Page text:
IT has been a year of disappointment for many chickpea growers in the northern farming zone where headers are mopping up the last of what has been a mixed bag of crops.
Pulse Australia chief executive officer Nick Goddard said while the chickpea crop in Central Queensland had performed well and a significant portion had been shipped already, it was a different story in the major growing areas to the south.
“As we get further south there are issues around defective grain which has impacted quality. It was quite patchy. Some crops were excellent quality east of Moree. But between the dryness and the frost, it has been very patchy,” he said.
In North-West NSW, Landmark agronomist, Garry Onus, Moree, said it had been a tough year for chickpeas with a lot of very disappointing yield results.
“Most crops are not yielding as much as what they looked like they would. I think a lot of that goes back to the cooler temperatures we had during flowering and pod set,” he said.
“Some of the chickpeas in the western areas were grazed. A lot of crops have been 0.5 tonnes/hectare or less.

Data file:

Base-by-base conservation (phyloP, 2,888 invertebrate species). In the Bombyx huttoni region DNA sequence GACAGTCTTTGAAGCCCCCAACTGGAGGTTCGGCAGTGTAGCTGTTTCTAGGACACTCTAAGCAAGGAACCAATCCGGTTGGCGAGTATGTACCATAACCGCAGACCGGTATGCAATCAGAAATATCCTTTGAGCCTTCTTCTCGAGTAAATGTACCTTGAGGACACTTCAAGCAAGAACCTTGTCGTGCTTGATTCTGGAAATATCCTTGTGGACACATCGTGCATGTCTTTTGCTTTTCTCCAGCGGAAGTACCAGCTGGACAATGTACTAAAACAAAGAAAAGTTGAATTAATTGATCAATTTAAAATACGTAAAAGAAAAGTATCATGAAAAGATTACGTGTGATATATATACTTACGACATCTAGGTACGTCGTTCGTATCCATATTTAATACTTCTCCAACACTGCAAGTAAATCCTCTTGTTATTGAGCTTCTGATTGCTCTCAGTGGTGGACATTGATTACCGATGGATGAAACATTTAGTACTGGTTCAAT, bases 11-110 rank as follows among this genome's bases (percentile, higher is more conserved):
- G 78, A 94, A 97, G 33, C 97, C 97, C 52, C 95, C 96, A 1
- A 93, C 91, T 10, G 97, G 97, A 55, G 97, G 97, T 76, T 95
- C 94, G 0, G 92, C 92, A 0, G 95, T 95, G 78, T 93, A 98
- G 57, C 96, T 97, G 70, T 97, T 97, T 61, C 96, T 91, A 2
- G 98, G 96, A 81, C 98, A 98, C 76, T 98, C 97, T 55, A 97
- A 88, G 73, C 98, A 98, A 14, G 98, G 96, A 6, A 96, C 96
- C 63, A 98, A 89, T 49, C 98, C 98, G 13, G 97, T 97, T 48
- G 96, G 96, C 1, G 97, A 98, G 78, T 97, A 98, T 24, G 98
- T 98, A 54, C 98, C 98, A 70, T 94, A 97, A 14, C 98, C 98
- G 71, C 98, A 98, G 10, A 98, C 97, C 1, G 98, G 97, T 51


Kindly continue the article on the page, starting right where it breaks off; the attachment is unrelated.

“There are still a few crops to come off. They should hopefully get them off in the next fortnight. There were 25 to 60 millimetres of rain across the area last Saturday but fine and sunny since.”
Pulse Australia industry development manager, Paul McIntosh, said in southern Queensland the chickpea harvest was 90 per cent done with only a few areas, such as the eastern Darling Downs, still to come off.
He said 2017 had been a very different year to 2016.
“We had no rain, apart from that from Cyclone Debbie. That was all the moisture we had in the ground to grow the crop on and it reflected the yields we got,” he said.
“We had early planting, but we didn’t have the subsoil moisture we have had in previous years.
“That was unfortunate. It was a huge reflection on yields. If there’s not enough subsoil moisture, yield doesn’t happen.”
Mr McIntosh said the average yield for chickpeas in Queensland would be less than 1t/ha.
“But there are some good yields. Where people didn’t plant early, the crops that were planted later into June/July appear to have taken advantage of late rain, didn’t get hammered as much by frost and hail storms, and performed a lot better than what we thought they could have,” he said.
Mr McIntosh said the only upside to the dry season was that disease levels were exceptionally low.
“We never had the rain to have the moisture in crop, so we didn’t have the disease. It was nowhere near as bad as 2016,” he said.
The smaller area of chickpeas grown in the southern farming region of southern NSW, Victoria, South Australia and southern Western Australia fared better than the northern crops this season.